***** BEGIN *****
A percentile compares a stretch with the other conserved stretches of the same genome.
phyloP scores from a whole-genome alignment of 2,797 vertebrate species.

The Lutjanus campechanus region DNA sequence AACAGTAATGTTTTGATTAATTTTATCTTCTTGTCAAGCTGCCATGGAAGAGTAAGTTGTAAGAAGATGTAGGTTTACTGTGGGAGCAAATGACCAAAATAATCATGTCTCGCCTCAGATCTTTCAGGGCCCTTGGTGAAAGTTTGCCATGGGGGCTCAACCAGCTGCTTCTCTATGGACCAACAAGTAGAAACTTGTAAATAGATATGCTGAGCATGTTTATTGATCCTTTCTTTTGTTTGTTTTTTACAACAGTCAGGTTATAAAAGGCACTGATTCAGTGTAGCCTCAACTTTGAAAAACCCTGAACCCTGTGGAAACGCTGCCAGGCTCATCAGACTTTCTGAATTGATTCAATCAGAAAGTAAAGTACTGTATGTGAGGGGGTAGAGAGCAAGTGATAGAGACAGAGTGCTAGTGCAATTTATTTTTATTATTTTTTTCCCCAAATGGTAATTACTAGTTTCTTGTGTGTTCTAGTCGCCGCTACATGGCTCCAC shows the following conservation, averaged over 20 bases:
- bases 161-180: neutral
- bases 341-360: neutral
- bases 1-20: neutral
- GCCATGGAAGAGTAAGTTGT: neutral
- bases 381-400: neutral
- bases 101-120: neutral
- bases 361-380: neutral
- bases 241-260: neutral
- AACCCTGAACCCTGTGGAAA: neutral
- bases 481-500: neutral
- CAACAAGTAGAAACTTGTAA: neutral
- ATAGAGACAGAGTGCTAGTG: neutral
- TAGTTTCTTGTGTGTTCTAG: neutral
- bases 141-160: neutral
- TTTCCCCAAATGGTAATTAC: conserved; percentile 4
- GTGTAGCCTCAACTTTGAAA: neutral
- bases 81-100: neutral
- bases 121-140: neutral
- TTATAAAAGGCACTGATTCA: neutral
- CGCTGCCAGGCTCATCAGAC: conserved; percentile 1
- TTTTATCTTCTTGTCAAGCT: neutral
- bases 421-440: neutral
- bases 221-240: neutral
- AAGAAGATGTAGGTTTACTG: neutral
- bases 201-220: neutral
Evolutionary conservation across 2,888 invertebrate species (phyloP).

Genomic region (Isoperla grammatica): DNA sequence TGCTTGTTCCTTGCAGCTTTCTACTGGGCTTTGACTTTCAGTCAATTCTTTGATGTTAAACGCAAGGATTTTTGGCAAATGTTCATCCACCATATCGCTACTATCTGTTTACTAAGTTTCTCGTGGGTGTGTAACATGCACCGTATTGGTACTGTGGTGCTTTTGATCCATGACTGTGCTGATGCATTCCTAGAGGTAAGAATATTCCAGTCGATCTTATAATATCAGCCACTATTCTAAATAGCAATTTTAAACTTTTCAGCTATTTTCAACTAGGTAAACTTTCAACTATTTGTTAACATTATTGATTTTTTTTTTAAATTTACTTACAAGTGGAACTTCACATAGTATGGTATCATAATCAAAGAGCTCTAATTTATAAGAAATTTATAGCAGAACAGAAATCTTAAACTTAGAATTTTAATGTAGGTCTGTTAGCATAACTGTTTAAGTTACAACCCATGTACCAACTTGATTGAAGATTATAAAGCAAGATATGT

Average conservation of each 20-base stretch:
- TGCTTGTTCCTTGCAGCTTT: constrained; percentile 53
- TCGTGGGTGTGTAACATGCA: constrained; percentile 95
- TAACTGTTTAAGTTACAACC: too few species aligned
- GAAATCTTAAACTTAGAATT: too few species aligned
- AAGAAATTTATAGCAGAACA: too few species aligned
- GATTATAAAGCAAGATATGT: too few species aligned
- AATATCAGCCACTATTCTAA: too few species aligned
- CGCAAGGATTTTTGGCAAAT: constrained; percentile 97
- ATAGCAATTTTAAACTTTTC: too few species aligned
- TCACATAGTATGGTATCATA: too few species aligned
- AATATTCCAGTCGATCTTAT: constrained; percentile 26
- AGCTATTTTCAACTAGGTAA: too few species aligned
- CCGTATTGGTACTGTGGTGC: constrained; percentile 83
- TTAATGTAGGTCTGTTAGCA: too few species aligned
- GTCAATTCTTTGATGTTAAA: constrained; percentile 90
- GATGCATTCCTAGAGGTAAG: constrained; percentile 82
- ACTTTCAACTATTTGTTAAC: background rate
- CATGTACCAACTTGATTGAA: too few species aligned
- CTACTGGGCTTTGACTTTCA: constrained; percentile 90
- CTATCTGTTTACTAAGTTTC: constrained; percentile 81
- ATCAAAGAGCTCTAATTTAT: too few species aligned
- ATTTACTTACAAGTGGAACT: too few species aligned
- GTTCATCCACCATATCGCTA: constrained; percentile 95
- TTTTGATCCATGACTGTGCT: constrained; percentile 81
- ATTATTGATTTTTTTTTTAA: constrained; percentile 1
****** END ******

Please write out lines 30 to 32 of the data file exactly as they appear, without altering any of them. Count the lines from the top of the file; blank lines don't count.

Genomic region (Isoperla grammatica): DNA sequence TGCTTGTTCCTTGCAGCTTTCTACTGGGCTTTGACTTTCAGTCAATTCTTTGATGTTAAACGCAAGGATTTTTGGCAAATGTTCATCCACCATATCGCTACTATCTGTTTACTAAGTTTCTCGTGGGTGTGTAACATGCACCGTATTGGTACTGTGGTGCTTTTGATCCATGACTGTGCTGATGCATTCCTAGAGGTAAGAATATTCCAGTCGATCTTATAATATCAGCCACTATTCTAAATAGCAATTTTAAACTTTTCAGCTATTTTCAACTAGGTAAACTTTCAACTATTTGTTAACATTATTGATTTTTTTTTTAAATTTACTTACAAGTGGAACTTCACATAGTATGGTATCATAATCAAAGAGCTCTAATTTATAAGAAATTTATAGCAGAACAGAAATCTTAAACTTAGAATTTTAATGTAGGTCTGTTAGCATAACTGTTTAAGTTACAACCCATGTACCAACTTGATTGAAGATTATAAAGCAAGATATGT

Average conservation of each 20-base stretch:
- TGCTTGTTCCTTGCAGCTTT: constrained; percentile 53